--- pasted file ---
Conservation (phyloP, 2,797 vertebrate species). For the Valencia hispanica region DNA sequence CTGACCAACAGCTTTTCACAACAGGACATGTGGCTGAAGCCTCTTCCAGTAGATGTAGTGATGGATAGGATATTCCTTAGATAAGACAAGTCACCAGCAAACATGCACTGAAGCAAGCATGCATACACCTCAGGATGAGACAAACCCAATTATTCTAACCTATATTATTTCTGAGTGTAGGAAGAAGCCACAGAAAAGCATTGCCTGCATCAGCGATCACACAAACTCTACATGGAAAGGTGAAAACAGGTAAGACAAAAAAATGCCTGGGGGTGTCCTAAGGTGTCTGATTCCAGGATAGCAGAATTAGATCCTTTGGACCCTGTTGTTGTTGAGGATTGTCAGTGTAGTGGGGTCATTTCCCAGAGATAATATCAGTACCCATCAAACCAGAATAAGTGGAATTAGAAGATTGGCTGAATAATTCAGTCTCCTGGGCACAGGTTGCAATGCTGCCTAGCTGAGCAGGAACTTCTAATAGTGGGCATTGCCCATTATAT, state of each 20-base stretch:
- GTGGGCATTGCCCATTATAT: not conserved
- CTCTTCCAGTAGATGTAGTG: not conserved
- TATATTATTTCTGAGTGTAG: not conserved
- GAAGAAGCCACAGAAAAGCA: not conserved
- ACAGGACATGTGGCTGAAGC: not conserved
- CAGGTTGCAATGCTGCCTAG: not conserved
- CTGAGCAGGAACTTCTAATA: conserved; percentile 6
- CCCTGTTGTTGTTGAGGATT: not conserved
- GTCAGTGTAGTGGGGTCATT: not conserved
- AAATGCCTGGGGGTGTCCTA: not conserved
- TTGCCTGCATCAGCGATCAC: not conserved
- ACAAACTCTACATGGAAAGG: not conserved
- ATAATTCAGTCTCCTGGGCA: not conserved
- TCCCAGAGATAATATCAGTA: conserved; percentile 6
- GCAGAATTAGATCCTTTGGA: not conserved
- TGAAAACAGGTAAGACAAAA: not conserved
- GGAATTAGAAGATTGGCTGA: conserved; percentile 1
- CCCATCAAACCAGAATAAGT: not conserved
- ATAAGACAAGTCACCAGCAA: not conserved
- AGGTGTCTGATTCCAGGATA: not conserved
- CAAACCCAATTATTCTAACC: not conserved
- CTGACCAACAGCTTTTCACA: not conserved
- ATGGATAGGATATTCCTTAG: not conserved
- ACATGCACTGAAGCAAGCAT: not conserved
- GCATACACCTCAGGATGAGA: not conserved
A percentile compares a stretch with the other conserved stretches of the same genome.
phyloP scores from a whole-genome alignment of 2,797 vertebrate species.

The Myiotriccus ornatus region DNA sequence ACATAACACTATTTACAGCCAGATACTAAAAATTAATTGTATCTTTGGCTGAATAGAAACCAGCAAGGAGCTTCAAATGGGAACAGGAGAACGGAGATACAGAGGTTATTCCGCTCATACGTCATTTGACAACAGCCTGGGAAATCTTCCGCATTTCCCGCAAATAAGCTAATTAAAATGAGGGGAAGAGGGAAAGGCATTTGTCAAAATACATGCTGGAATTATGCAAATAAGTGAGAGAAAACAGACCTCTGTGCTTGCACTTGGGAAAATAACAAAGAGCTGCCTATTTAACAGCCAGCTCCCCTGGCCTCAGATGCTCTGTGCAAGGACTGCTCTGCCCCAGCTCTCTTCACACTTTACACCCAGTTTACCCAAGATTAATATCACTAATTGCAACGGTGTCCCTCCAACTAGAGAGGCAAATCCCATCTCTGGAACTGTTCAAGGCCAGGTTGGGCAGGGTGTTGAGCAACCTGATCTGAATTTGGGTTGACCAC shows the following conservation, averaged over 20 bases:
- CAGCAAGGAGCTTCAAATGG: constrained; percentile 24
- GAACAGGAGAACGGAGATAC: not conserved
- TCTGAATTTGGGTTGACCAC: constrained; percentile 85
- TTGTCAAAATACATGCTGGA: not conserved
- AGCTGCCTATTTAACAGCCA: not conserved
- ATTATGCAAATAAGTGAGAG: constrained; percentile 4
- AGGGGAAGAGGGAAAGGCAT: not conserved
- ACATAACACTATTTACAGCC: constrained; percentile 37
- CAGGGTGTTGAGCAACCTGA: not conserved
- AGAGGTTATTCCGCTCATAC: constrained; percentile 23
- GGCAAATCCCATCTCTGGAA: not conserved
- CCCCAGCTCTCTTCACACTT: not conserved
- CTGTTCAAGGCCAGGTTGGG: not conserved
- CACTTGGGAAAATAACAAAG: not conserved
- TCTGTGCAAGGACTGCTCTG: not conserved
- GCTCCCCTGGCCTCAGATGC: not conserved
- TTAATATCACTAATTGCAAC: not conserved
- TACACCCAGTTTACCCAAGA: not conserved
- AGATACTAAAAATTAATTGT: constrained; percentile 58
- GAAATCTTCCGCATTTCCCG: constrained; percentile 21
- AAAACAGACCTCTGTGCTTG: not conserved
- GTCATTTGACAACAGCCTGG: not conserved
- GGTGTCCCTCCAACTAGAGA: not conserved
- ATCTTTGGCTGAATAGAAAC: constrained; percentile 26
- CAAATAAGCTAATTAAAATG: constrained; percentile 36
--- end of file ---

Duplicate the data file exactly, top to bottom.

Conservation (phyloP, 2,797 vertebrate species). For the Valencia hispanica region DNA sequence CTGACCAACAGCTTTTCACAACAGGACATGTGGCTGAAGCCTCTTCCAGTAGATGTAGTGATGGATAGGATATTCCTTAGATAAGACAAGTCACCAGCAAACATGCACTGAAGCAAGCATGCATACACCTCAGGATGAGACAAACCCAATTATTCTAACCTATATTATTTCTGAGTGTAGGAAGAAGCCACAGAAAAGCATTGCCTGCATCAGCGATCACACAAACTCTACATGGAAAGGTGAAAACAGGTAAGACAAAAAAATGCCTGGGGGTGTCCTAAGGTGTCTGATTCCAGGATAGCAGAATTAGATCCTTTGGACCCTGTTGTTGTTGAGGATTGTCAGTGTAGTGGGGTCATTTCCCAGAGATAATATCAGTACCCATCAAACCAGAATAAGTGGAATTAGAAGATTGGCTGAATAATTCAGTCTCCTGGGCACAGGTTGCAATGCTGCCTAGCTGAGCAGGAACTTCTAATAGTGGGCATTGCCCATTATAT, state of each 20-base stretch:
- GTGGGCATTGCCCATTATAT: not conserved
- CTCTTCCAGTAGATGTAGTG: not conserved
- TATATTATTTCTGAGTGTAG: not conserved
- GAAGAAGCCACAGAAAAGCA: not conserved
- ACAGGACATGTGGCTGAAGC: not conserved
- CAGGTTGCAATGCTGCCTAG: not conserved
- CTGAGCAGGAACTTCTAATA: conserved; percentile 6
- CCCTGTTGTTGTTGAGGATT: not conserved
- GTCAGTGTAGTGGGGTCATT: not conserved
- AAATGCCTGGGGGTGTCCTA: not conserved
- TTGCCTGCATCAGCGATCAC: not conserved
- ACAAACTCTACATGGAAAGG: not conserved
- ATAATTCAGTCTCCTGGGCA: not conserved
- TCCCAGAGATAATATCAGTA: conserved; percentile 6
- GCAGAATTAGATCCTTTGGA: not conserved
- TGAAAACAGGTAAGACAAAA: not conserved
- GGAATTAGAAGATTGGCTGA: conserved; percentile 1
- CCCATCAAACCAGAATAAGT: not conserved
- ATAAGACAAGTCACCAGCAA: not conserved
- AGGTGTCTGATTCCAGGATA: not conserved
- CAAACCCAATTATTCTAACC: not conserved
- CTGACCAACAGCTTTTCACA: not conserved
- ATGGATAGGATATTCCTTAG: not conserved
- ACATGCACTGAAGCAAGCAT: not conserved
- GCATACACCTCAGGATGAGA: not conserved
A percentile compares a stretch with the other conserved stretches of the same genome.
phyloP scores from a whole-genome alignment of 2,797 vertebrate species.

The Myiotriccus ornatus region DNA sequence ACATAACACTATTTACAGCCAGATACTAAAAATTAATTGTATCTTTGGCTGAATAGAAACCAGCAAGGAGCTTCAAATGGGAACAGGAGAACGGAGATACAGAGGTTATTCCGCTCATACGTCATTTGACAACAGCCTGGGAAATCTTCCGCATTTCCCGCAAATAAGCTAATTAAAATGAGGGGAAGAGGGAAAGGCATTTGTCAAAATACATGCTGGAATTATGCAAATAAGTGAGAGAAAACAGACCTCTGTGCTTGCACTTGGGAAAATAACAAAGAGCTGCCTATTTAACAGCCAGCTCCCCTGGCCTCAGATGCTCTGTGCAAGGACTGCTCTGCCCCAGCTCTCTTCACACTTTACACCCAGTTTACCCAAGATTAATATCACTAATTGCAACGGTGTCCCTCCAACTAGAGAGGCAAATCCCATCTCTGGAACTGTTCAAGGCCAGGTTGGGCAGGGTGTTGAGCAACCTGATCTGAATTTGGGTTGACCAC shows the following conservation, averaged over 20 bases:
- CAGCAAGGAGCTTCAAATGG: constrained; percentile 24
- GAACAGGAGAACGGAGATAC: not conserved
- TCTGAATTTGGGTTGACCAC: constrained; percentile 85
- TTGTCAAAATACATGCTGGA: not conserved
- AGCTGCCTATTTAACAGCCA: not conserved
- ATTATGCAAATAAGTGAGAG: constrained; percentile 4
- AGGGGAAGAGGGAAAGGCAT: not conserved
- ACATAACACTATTTACAGCC: constrained; percentile 37
- CAGGGTGTTGAGCAACCTGA: not conserved
- AGAGGTTATTCCGCTCATAC: constrained; percentile 23
- GGCAAATCCCATCTCTGGAA: not conserved
- CCCCAGCTCTCTTCACACTT: not conserved
- CTGTTCAAGGCCAGGTTGGG: not conserved
- CACTTGGGAAAATAACAAAG: not conserved
- TCTGTGCAAGGACTGCTCTG: not conserved
- GCTCCCCTGGCCTCAGATGC: not conserved
- TTAATATCACTAATTGCAAC: not conserved
- TACACCCAGTTTACCCAAGA: not conserved
- AGATACTAAAAATTAATTGT: constrained; percentile 58
- GAAATCTTCCGCATTTCCCG: constrained; percentile 21
- AAAACAGACCTCTGTGCTTG: not conserved
- GTCATTTGACAACAGCCTGG: not conserved
- GGTGTCCCTCCAACTAGAGA: not conserved
- ATCTTTGGCTGAATAGAAAC: constrained; percentile 26
- CAAATAAGCTAATTAAAATG: constrained; percentile 36